Under criticism that its ads are misleading, Pfizer said Monday it
would cancel a long-running advertising campaign using the artificial
heart pioneer Dr. Robert Jarvik as a spokesman for its cholesterol
Pfizer has spent more than $258 million advertising Lipitor since
January 2006, most of it on the Jarvik campaign, as the company sought
to protect Lipitor, the world's best-selling drug, from competition by
But the campaign had come under scrutiny from a Congressional
committee that is examining consumer drug advertising and has asked
whether the ads misrepresented Dr. Jarvik and his credentials.
Although he has a medical degree, Dr. Jarvik is not a cardiologist and
is not licensed to practice medicine.
One television ad depicted Dr. Jarvik as an accomplished rower gliding
across a mountain lake, but the ad used a body double for the doctor,
who apparently does not row.
"The way in which we presented Dr. Jarvik in these ads has,
unfortunately, led to mis-impressions and distractions from our
primary goal of encouraging patient and physician dialogue on the
leading cause of death in the world — cardiovascular disease,"
Pfizer's president of worldwide pharmaceutical operations, Ian Read,
said in a statement. "We regret this. Going forward, we commit to
ensuring there is greater clarity in our advertising regarding the
presentation of spokespeople."
A company spokeswoman, Vanessa Aristide, said Pfizer was working with
its advertising agency, the Kaplan Thaler Group, to develop a new
Lipitor, with sales of $12.7 billion last year, is protected by patent
until 2010. Some patients have, nevertheless, begun switching to a
generic version of a competing cholesterol drug, Zocor.
The House Energy and Commerce Committee has been looking into
television ads featuring Dr. Jarvik. The committee disclosed that
Pfizer agreed to pay Dr. Jarvik at least $1.35 million under a
two-year contract that expired next month. John D. Dingell, the
Michigan Democrat who is chairman of that committee, raised questions
about Dr. Jarvik's credentials to recommend Lipitor.
Dr. Jarvik, who has recently declined to discuss the Lipitor campaign,
could not be reached for comment Monday.
The committee's investigation has rekindled a debate over the
so-called direct-to-consumer advertising of pharmaceuticals, a $4.8
billion business. Mr. Dingell and Bart Stupak, another Michigan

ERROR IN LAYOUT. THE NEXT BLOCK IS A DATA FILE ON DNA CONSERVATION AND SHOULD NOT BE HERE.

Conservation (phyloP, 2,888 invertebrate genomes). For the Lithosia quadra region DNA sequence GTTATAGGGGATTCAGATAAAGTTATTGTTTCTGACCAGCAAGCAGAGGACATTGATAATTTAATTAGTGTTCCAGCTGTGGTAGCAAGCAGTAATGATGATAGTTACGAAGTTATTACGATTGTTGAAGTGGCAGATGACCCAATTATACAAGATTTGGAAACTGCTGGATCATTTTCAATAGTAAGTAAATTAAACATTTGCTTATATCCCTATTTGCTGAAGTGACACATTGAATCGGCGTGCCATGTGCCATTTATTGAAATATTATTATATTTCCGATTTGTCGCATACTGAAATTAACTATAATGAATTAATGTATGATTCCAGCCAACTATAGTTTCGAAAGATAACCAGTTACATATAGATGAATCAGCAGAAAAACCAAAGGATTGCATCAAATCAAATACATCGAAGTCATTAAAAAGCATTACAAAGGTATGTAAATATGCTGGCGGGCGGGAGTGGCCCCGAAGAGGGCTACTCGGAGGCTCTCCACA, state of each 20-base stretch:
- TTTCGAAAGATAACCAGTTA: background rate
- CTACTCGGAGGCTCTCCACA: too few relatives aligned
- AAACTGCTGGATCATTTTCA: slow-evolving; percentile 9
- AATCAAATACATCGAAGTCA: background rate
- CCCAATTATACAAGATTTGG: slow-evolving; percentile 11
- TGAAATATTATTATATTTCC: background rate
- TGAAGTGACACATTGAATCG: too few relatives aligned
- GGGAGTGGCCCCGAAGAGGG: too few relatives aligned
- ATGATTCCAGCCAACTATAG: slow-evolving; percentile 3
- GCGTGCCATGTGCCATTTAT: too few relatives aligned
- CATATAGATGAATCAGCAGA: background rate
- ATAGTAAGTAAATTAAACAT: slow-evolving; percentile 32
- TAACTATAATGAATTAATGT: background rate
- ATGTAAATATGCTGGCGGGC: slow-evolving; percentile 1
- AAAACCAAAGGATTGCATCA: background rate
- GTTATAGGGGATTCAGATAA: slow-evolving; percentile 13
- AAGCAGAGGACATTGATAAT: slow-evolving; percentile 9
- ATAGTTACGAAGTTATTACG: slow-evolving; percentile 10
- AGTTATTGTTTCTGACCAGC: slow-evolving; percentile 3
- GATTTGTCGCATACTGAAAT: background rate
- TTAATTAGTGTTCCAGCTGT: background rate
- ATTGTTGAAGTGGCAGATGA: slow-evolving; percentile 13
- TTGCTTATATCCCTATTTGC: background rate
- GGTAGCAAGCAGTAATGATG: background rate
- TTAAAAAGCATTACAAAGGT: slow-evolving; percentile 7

Democrat who heads an investigations subcommittee, applauded Pfizer's
decision to pull the Lipitor ads.
"I commend Pfizer for doing the right thing and pulling the Lipitor
ads featuring Dr. Jarvik," Mr. Stupak said in a statement. "When
consumers see and hear a doctor endorsing medication, they expect the
doctor is a credible individual with requisite knowledge of the drug."
While endorsing Pfizer's decision, the committee showed no sign of
shutting down its investigation. Mr. Stupak said the committee planned
to meet with Dr. Jarvik and collect all of the documents it had
The committee had recently asked 10 advertising agencies that worked
on the Dr. Jarvik campaign to submit documents about the use of body
doubles. The committee has also contacted at least one former
colleague of Dr. Jarvik's who contends that he was not the actual
inventor of the artificial heart, as stated in the ads.
In a letter to Pfizer in August 2006, three former colleagues of Dr.
Jarvik's at the University of Utah complained that the ads erroneously
identified Dr. Jarvik as "inventor of the artificial heart." That
distinction, they said, should go to Dr. Jarvik's mentor, Dr. Willem
J. Kolff, and his associate, Dr. Tetsuzo Akutsu.
Pfizer subsequently changed its ads to identify Dr. Jarvik as the
inventor of the "Jarvik artificial heart," but Dr. Jarvik's former
colleagues, members of a large team that worked on the heart, were not
entirely satisfied, according to Dr. Donald B. Olsen, a veterinarian
who worked on the heart and is president of the Utah Artificial Heart
Institute. Dr. Olsen said he was recently contacted by the committee.
A long-simmering dispute over assigning credit for the artificial
heart boiled over again during a conference last December at the
University of Utah. Dr. Jarvik did not attend the conference, which
marked the 25th anniversary of the heart's experimental use to extend
the life of Dr. Barney Clark, a Seattle dentist.
During the meeting, another former Utah colleague of Dr. Jarvik's, Dr.
Clifford S. Kwan-Gett, stated that the Jarvik series of hearts were
simply different versions of prototypes that Dr. Kwan-Gett had made
more than a year earlier.
Dr. Jarvik's company, Jarvik Heart, subsequently posted a history of
the artificial heart's development on its Web site, giving his own
account of the heart's development. That posting said Dr. Jarvik's
design overcame two problems of the heart developed by Dr. Kwan-Gett.
Jarvik Heart, based in Manhattan, has been working for the last two
decades on a continuous flow pump that can be inserted directly into a
patient's damaged heart to bolster its function.
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